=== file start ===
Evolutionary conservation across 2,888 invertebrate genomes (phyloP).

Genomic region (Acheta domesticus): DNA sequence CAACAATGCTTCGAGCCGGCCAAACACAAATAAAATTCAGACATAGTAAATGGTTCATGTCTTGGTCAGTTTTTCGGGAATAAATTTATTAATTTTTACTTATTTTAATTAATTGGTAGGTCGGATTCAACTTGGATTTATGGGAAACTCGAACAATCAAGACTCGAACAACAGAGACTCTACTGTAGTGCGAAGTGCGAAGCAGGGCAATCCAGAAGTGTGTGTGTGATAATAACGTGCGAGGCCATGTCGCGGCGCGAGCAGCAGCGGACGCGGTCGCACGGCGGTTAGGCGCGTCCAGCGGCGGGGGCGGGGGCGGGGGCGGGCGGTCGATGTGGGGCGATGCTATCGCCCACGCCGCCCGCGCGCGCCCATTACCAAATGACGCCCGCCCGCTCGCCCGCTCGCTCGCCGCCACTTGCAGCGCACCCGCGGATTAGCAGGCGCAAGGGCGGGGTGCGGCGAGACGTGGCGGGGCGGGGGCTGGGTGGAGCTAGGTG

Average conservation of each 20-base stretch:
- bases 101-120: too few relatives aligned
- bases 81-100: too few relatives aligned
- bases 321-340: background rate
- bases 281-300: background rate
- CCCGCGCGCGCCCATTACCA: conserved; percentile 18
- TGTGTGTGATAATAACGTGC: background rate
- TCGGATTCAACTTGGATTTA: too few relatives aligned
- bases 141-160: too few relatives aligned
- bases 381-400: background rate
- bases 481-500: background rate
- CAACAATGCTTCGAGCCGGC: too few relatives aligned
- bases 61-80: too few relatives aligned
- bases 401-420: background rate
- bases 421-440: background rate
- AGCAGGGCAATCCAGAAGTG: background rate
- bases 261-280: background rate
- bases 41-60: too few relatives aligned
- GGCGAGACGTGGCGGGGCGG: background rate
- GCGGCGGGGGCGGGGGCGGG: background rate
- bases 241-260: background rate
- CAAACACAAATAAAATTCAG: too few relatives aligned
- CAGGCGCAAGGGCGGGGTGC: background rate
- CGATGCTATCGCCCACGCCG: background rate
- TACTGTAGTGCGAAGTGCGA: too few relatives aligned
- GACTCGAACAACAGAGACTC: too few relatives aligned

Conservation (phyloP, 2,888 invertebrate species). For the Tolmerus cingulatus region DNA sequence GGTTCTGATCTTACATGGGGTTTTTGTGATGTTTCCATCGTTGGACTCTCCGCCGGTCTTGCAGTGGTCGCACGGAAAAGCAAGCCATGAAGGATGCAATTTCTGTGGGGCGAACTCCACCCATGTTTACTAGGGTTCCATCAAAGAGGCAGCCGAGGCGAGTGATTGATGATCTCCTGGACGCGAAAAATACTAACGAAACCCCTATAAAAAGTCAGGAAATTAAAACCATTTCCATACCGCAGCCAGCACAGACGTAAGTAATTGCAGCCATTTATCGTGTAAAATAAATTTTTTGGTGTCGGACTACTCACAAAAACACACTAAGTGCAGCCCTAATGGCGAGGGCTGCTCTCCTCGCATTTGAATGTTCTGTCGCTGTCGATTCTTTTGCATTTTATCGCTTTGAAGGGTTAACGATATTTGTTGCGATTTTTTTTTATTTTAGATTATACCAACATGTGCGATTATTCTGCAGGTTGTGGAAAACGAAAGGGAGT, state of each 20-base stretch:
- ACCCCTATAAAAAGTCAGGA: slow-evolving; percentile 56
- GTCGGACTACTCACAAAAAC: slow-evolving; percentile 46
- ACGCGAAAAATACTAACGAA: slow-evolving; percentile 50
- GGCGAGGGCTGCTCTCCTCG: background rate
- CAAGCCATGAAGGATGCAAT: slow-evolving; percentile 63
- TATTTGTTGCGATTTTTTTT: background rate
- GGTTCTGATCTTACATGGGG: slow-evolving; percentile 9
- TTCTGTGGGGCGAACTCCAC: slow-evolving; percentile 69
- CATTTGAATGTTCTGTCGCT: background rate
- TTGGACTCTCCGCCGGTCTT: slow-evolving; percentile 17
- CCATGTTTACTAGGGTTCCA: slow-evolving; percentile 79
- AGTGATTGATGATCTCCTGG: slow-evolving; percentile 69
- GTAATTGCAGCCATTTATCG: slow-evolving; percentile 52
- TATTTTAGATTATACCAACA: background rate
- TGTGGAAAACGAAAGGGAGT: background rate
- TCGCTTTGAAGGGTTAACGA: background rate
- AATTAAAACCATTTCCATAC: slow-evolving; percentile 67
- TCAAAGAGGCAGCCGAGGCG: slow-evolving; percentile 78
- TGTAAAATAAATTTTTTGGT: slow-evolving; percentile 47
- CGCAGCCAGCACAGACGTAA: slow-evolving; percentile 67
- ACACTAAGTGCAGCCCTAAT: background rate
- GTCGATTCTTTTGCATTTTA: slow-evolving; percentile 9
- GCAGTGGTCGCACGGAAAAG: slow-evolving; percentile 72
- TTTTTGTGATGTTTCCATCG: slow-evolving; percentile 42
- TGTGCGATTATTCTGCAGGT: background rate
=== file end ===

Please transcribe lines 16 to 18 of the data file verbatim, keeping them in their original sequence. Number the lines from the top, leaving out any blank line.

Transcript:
- bases 401-420: background rate
- bases 421-440: background rate
- AGCAGGGCAATCCAGAAGTG: background rate